Trial Schedule

Plaintiffs and defense attorneys met with Judge R. Gary Klausner on May 9 for a conference to create a schedule leading up to a January 31, 2017, trial in CBS and Paramount Pictures’ copyright infringement lawsuit against Axanar Productions. That schedule also included settlement talks before a federal magistrate.

Joint Report

A week before the conference (May 2), the two sides filed a joint report, required by the judge, that proposed several months of discovery and motions, as well a plan for alternative dispute resolution, before the January 2017 trial.

The parties don’t plan to add other parties, squelching (for now) speculation about which Doe defendants might have been named.

The joint report submitted by the attorneys noted the parties met on April 18, 2016, to confer on the discovery plan, trial schedule and alternative dispute resolution.

The joint report mostly re-states what both parties have previously filed in the legal complaint and motions to dismiss. Judge Klausner denied the dismissal motion on May 9.

Claims and Defense

In the report, CBS and Paramount’s attorneys, Loeb & Loeb neatly summed up their reasons for the suit:

  1. Axanar intended to be a produce a professional-quality “prequel” to the original Star Trek.
  2. The prequel intended to employ numerous copyrighted Star Trek elements.
  3. Axanar raised more than $1 million to produce its works, Prelude to Axanar and Axanar.

Meanwhile more details emerged about Axanar’s evolving defense from their attorneys, Winston & Strawn:

  • That Prelude to Axanar and Axanar are “original, creative, transformative works.”
  • Axanar’s use of Star Trek elements is fair use.
  • They disagreed with the characterization of the Axanar works as a “prequel or otherwise derivative of Star Trek, instead asserting “the Axanar Works are intended to be ‘Star Trek like you have never seen it before.’”
  • They asserted the elements CBS and Paramount “claim have been infringed are not copyrightable.”
  • Since Axanar has not yet been produced the plaintiffs’ copyright claim is premature.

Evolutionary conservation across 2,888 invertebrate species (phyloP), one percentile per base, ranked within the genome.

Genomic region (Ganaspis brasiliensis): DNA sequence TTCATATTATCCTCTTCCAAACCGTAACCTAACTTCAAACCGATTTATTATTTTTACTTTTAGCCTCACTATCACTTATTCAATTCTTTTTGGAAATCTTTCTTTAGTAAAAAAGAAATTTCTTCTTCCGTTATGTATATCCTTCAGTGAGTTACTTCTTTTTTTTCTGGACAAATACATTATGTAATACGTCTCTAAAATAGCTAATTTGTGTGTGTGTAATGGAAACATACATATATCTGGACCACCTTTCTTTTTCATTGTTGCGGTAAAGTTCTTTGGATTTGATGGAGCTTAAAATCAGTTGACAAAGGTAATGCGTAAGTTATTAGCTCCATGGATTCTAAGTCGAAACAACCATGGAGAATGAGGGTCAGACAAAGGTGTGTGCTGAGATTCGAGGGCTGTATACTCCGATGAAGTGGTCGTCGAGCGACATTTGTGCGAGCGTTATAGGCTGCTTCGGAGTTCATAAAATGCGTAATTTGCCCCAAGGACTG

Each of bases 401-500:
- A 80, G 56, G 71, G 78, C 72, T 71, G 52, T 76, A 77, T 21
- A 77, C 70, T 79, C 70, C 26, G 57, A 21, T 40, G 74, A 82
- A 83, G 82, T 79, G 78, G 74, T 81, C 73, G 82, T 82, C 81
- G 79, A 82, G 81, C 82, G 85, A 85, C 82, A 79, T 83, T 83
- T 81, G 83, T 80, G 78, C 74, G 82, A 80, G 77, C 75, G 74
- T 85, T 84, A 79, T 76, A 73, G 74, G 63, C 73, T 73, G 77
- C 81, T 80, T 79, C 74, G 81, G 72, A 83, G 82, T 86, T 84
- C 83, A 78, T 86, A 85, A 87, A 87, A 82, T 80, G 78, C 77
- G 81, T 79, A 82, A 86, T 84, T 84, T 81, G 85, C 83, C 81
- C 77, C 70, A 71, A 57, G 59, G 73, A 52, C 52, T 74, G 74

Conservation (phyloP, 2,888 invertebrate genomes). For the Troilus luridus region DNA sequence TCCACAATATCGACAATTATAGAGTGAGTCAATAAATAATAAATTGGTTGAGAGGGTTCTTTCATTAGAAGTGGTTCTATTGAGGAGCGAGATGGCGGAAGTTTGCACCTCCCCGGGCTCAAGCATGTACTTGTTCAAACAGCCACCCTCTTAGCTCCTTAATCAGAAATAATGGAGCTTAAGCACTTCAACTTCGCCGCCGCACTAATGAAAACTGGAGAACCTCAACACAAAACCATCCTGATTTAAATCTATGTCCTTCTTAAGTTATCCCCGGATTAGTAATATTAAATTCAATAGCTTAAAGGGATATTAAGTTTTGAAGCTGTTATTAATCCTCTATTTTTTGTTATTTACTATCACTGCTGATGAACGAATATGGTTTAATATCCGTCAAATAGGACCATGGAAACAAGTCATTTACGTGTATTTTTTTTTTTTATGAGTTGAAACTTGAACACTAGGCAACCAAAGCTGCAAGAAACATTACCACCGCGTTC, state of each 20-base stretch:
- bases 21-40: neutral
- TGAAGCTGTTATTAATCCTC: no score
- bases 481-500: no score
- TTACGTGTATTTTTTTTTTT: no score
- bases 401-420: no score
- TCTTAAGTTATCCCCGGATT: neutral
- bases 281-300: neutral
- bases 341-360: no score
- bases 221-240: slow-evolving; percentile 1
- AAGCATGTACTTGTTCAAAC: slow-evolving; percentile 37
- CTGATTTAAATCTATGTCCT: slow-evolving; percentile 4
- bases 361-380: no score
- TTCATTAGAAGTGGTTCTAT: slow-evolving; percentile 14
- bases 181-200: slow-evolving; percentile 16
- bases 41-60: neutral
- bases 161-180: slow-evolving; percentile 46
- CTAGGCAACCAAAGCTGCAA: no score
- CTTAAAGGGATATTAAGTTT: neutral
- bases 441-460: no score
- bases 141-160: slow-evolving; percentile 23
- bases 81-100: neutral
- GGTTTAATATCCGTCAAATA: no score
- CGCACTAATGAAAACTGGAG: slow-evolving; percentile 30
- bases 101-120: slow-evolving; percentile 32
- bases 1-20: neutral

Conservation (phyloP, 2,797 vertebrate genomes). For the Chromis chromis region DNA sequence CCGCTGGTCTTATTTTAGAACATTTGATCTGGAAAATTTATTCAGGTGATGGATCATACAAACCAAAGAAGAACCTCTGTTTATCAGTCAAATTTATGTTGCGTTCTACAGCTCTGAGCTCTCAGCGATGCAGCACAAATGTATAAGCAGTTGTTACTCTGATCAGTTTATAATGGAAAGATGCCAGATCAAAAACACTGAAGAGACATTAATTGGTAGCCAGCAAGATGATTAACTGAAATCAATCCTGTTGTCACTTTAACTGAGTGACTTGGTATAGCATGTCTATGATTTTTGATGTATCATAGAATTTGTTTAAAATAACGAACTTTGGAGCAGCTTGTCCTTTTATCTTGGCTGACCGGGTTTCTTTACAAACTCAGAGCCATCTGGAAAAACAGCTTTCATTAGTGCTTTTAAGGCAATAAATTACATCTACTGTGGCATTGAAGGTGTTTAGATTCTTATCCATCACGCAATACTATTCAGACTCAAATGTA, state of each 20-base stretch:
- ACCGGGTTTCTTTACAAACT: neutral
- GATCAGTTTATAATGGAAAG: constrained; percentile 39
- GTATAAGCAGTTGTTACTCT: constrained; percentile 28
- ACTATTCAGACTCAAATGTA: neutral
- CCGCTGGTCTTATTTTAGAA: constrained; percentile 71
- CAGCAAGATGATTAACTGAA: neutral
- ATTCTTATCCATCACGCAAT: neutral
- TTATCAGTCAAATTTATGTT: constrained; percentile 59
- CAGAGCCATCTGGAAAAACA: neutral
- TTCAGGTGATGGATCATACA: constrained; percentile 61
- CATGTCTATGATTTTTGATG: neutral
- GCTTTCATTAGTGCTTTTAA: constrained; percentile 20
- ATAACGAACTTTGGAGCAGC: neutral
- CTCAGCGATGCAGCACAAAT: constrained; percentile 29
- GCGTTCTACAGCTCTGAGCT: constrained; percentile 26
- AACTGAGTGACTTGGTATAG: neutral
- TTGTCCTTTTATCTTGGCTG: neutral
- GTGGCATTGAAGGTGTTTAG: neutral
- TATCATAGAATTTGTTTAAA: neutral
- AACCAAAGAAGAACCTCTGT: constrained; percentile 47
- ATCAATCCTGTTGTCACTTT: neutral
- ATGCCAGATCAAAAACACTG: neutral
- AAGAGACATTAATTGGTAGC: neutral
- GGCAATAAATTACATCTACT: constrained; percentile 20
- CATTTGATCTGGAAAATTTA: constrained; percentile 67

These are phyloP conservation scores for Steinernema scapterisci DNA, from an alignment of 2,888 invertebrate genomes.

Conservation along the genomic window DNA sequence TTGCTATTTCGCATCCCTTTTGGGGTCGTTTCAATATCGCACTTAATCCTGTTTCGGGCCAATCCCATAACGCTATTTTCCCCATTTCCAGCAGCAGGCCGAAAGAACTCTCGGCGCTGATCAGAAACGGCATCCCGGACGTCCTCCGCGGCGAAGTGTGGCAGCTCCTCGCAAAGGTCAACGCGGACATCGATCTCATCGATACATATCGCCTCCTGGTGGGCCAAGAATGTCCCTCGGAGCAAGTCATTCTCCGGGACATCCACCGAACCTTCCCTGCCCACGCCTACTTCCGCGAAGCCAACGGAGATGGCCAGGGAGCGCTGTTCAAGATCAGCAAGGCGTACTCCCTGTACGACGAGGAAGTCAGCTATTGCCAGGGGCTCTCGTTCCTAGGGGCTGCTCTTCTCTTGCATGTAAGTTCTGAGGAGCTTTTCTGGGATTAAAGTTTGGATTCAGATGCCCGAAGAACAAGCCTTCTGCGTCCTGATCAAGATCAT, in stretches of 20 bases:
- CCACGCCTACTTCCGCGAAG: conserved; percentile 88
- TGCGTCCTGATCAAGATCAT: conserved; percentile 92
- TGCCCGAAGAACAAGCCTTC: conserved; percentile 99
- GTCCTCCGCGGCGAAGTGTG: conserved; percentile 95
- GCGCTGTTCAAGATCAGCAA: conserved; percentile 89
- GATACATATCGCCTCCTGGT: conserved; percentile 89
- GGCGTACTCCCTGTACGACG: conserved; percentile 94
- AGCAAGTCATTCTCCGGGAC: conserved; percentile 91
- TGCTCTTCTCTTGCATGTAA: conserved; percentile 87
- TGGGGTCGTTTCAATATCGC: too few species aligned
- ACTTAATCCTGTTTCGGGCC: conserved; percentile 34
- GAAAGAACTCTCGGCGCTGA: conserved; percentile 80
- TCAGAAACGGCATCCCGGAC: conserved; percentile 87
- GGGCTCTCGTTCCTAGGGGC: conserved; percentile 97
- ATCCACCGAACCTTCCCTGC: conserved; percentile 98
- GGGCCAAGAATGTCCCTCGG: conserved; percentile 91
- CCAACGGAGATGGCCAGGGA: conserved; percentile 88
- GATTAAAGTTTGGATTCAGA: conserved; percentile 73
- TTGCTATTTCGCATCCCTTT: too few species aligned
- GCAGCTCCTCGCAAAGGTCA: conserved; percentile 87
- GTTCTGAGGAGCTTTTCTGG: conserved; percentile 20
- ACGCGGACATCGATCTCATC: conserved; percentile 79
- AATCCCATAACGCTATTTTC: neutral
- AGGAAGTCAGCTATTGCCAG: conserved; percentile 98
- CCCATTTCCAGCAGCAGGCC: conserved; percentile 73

No Does?

The joint report also noted the parties don’t currently plan additional motions seeking to add other parties, squelching (for now) speculation about which Doe defendants might have been named.

However, the filing did not close off the possibility that other parties might be named, with its proposed schedule trial schedule allowing for parties to be added to the case by June 8, 2016.

Requests for Summary Judgment

Both sides signaled plans to move for summary judgment in the case, asking the court to rule in the case without a full trial. Such a judgment may be issued on the merits of an entire case, or on discrete issues in that case.1)

However, they also agreed they did not plan to add other claims, file amended pleadings or request a transfer of venue.

Discovery Plans

See also: Discovery plan

The report revealed the two sides met on April 18 to serve requests for:

  • Production of relevant documents.
  • Completing interrogatories, a formal set of written questions from one litigant to his or her adversary. Interrogatories help determine in advance what facts might be presented at trial.

The defense also made requests for admissions, a set of statements they want the plaintiffs to either admit or deny.

Plaintiffs' Discovery Plan

Apart from their initial interrogatories and document requests, the plaintiffs plan to depose Alec Peters and other Axanar Productions employees and representatives, including people not formally parties to the case who have knowledge of the defendants’ “use of the Star Trek Works.”

Defense Discovery Plan

Apart from its initial requests, the defense intends to depose a variety of witnesses, including employees and representatives of CBS and Paramount, as well other possible people who may have knowledge of plaintiffs’:

  • Alleged ownership Star Trek’s copyrights.
  • Allegations of infringement.
  • Alleged damages.

Notably, Axanar’s attorneys also plan to call witnesses specifically to support its fair use defense.

Proposed Trial Schedule

The joint report outlined a schedule for pretrial activities leading up to a trial originally scheduled to begin in spring 2017. However, following the May 9, 2016, scheduling conference, a January 31, 2017, trial date was set, which changed the pre-trial dates to those set below. The schedule will be updated as it changes in the timeline of the case.

Date Scheduled Event
5/25/16 Last day to add parties
11/2/16 Fact discovery cut-off
11/16/16 Motion cut-off
12/16/16 Objections to admitting evidence
1/4/17 Expert witness disclosure
1/9/17 Final Pre-Trial Conference
1/31/17 Trial Begins*
* Expected to last up to 15 days, with each side calling at least five witnesses.

Alternative Dispute Resolution

At the same time, the parties responded to Judge R. Gary Klausner‘s March 4 order that the attorneys explore one of several alternative dispute resolutions as a means to avoid going to the time and expense of trial.

According to their joint request, the plaintiffs and defendants selected the first option Klausner presented them: Settlement proceedings overseen by a federal magistrate, Judge Charles F. Eick.

Eick has considered other copyright cases, most recently a 2014 case involving a James Bond Knockoff, a 2013 case in which the frontman for the rock band Lights Over Paris was charged with fraud, and threw out a lawsuit brought by a former production assistant for director Oliver Stone who alleged the Walt Disney Co. and ABC had stolen ideas from her screenplay for the show Ugly Betty.2)

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